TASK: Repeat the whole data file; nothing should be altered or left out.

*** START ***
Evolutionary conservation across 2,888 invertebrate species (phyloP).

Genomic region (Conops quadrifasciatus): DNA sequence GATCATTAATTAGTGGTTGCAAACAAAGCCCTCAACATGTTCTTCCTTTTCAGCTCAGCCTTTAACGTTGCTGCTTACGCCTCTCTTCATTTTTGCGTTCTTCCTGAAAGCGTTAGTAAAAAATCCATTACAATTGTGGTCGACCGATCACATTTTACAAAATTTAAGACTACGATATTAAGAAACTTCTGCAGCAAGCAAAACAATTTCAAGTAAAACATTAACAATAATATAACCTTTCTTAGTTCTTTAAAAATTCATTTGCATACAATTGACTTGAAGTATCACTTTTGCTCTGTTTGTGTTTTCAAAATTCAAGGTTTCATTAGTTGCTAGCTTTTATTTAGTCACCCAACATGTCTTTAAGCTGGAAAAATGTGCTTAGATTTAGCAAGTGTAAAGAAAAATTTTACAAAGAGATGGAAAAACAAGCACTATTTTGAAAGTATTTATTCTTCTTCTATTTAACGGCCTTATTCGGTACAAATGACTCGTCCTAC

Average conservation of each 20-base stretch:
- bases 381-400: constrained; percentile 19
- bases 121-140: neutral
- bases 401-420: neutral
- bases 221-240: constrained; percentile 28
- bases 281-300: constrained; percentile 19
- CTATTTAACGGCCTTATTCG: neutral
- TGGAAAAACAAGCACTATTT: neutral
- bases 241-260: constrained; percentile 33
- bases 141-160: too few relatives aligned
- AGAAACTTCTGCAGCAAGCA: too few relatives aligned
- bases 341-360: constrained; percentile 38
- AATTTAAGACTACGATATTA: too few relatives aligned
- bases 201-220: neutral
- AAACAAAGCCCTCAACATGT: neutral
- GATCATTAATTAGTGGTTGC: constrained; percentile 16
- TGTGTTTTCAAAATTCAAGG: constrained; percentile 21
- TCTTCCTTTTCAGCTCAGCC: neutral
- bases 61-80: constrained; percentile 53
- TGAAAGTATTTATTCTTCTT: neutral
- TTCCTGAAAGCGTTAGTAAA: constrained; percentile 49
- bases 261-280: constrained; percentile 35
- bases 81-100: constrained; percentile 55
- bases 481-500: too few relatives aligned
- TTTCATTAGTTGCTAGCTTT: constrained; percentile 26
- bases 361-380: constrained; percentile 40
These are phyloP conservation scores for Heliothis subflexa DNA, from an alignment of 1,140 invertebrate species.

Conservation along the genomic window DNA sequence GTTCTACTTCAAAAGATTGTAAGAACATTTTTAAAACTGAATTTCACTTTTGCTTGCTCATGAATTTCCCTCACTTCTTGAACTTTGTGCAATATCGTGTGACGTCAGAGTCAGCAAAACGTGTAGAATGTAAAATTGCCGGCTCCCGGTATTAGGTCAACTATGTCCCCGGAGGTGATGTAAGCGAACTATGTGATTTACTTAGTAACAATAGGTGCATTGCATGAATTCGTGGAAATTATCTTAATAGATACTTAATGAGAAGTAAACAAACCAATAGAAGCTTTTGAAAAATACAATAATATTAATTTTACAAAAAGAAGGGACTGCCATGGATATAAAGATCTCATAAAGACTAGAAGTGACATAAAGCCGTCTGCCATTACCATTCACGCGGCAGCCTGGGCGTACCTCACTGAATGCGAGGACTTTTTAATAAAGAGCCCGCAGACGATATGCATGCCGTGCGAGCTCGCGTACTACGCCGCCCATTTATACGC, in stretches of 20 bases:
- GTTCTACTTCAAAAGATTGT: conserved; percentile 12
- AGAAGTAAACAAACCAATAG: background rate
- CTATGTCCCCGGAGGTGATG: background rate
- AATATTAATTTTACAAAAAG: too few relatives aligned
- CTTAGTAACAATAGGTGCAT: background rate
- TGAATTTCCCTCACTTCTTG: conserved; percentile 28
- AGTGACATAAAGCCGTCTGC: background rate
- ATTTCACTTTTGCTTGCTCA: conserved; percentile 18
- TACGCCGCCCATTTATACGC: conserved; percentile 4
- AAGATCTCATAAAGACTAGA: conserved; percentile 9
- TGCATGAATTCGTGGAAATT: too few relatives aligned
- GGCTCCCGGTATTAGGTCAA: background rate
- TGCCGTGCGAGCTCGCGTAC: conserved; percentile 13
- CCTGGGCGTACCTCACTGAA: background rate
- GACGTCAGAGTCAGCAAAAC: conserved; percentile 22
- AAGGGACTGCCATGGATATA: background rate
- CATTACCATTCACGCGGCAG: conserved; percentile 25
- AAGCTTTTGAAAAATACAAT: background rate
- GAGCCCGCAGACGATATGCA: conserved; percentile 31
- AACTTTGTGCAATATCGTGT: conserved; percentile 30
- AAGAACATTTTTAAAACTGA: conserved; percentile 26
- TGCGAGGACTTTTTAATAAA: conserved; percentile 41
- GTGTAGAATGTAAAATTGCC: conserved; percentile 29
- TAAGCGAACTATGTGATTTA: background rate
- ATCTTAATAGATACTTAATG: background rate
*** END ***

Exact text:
Evolutionary conservation across 2,888 invertebrate species (phyloP).

Genomic region (Conops quadrifasciatus): DNA sequence GATCATTAATTAGTGGTTGCAAACAAAGCCCTCAACATGTTCTTCCTTTTCAGCTCAGCCTTTAACGTTGCTGCTTACGCCTCTCTTCATTTTTGCGTTCTTCCTGAAAGCGTTAGTAAAAAATCCATTACAATTGTGGTCGACCGATCACATTTTACAAAATTTAAGACTACGATATTAAGAAACTTCTGCAGCAAGCAAAACAATTTCAAGTAAAACATTAACAATAATATAACCTTTCTTAGTTCTTTAAAAATTCATTTGCATACAATTGACTTGAAGTATCACTTTTGCTCTGTTTGTGTTTTCAAAATTCAAGGTTTCATTAGTTGCTAGCTTTTATTTAGTCACCCAACATGTCTTTAAGCTGGAAAAATGTGCTTAGATTTAGCAAGTGTAAAGAAAAATTTTACAAAGAGATGGAAAAACAAGCACTATTTTGAAAGTATTTATTCTTCTTCTATTTAACGGCCTTATTCGGTACAAATGACTCGTCCTAC

Average conservation of each 20-base stretch:
- bases 381-400: constrained; percentile 19
- bases 121-140: neutral
- bases 401-420: neutral
- bases 221-240: constrained; percentile 28
- bases 281-300: constrained; percentile 19
- CTATTTAACGGCCTTATTCG: neutral
- TGGAAAAACAAGCACTATTT: neutral
- bases 241-260: constrained; percentile 33
- bases 141-160: too few relatives aligned
- AGAAACTTCTGCAGCAAGCA: too few relatives aligned
- bases 341-360: constrained; percentile 38
- AATTTAAGACTACGATATTA: too few relatives aligned
- bases 201-220: neutral
- AAACAAAGCCCTCAACATGT: neutral
- GATCATTAATTAGTGGTTGC: constrained; percentile 16
- TGTGTTTTCAAAATTCAAGG: constrained; percentile 21
- TCTTCCTTTTCAGCTCAGCC: neutral
- bases 61-80: constrained; percentile 53
- TGAAAGTATTTATTCTTCTT: neutral
- TTCCTGAAAGCGTTAGTAAA: constrained; percentile 49
- bases 261-280: constrained; percentile 35
- bases 81-100: constrained; percentile 55
- bases 481-500: too few relatives aligned
- TTTCATTAGTTGCTAGCTTT: constrained; percentile 26
- bases 361-380: constrained; percentile 40
These are phyloP conservation scores for Heliothis subflexa DNA, from an alignment of 1,140 invertebrate species.

Conservation along the genomic window DNA sequence GTTCTACTTCAAAAGATTGTAAGAACATTTTTAAAACTGAATTTCACTTTTGCTTGCTCATGAATTTCCCTCACTTCTTGAACTTTGTGCAATATCGTGTGACGTCAGAGTCAGCAAAACGTGTAGAATGTAAAATTGCCGGCTCCCGGTATTAGGTCAACTATGTCCCCGGAGGTGATGTAAGCGAACTATGTGATTTACTTAGTAACAATAGGTGCATTGCATGAATTCGTGGAAATTATCTTAATAGATACTTAATGAGAAGTAAACAAACCAATAGAAGCTTTTGAAAAATACAATAATATTAATTTTACAAAAAGAAGGGACTGCCATGGATATAAAGATCTCATAAAGACTAGAAGTGACATAAAGCCGTCTGCCATTACCATTCACGCGGCAGCCTGGGCGTACCTCACTGAATGCGAGGACTTTTTAATAAAGAGCCCGCAGACGATATGCATGCCGTGCGAGCTCGCGTACTACGCCGCCCATTTATACGC, in stretches of 20 bases:
- GTTCTACTTCAAAAGATTGT: conserved; percentile 12
- AGAAGTAAACAAACCAATAG: background rate
- CTATGTCCCCGGAGGTGATG: background rate
- AATATTAATTTTACAAAAAG: too few relatives aligned
- CTTAGTAACAATAGGTGCAT: background rate
- TGAATTTCCCTCACTTCTTG: conserved; percentile 28
- AGTGACATAAAGCCGTCTGC: background rate
- ATTTCACTTTTGCTTGCTCA: conserved; percentile 18
- TACGCCGCCCATTTATACGC: conserved; percentile 4
- AAGATCTCATAAAGACTAGA: conserved; percentile 9
- TGCATGAATTCGTGGAAATT: too few relatives aligned
- GGCTCCCGGTATTAGGTCAA: background rate
- TGCCGTGCGAGCTCGCGTAC: conserved; percentile 13
- CCTGGGCGTACCTCACTGAA: background rate
- GACGTCAGAGTCAGCAAAAC: conserved; percentile 22
- AAGGGACTGCCATGGATATA: background rate
- CATTACCATTCACGCGGCAG: conserved; percentile 25
- AAGCTTTTGAAAAATACAAT: background rate
- GAGCCCGCAGACGATATGCA: conserved; percentile 31
- AACTTTGTGCAATATCGTGT: conserved; percentile 30
- AAGAACATTTTTAAAACTGA: conserved; percentile 26
- TGCGAGGACTTTTTAATAAA: conserved; percentile 41
- GTGTAGAATGTAAAATTGCC: conserved; percentile 29
- TAAGCGAACTATGTGATTTA: background rate
- ATCTTAATAGATACTTAATG: background rate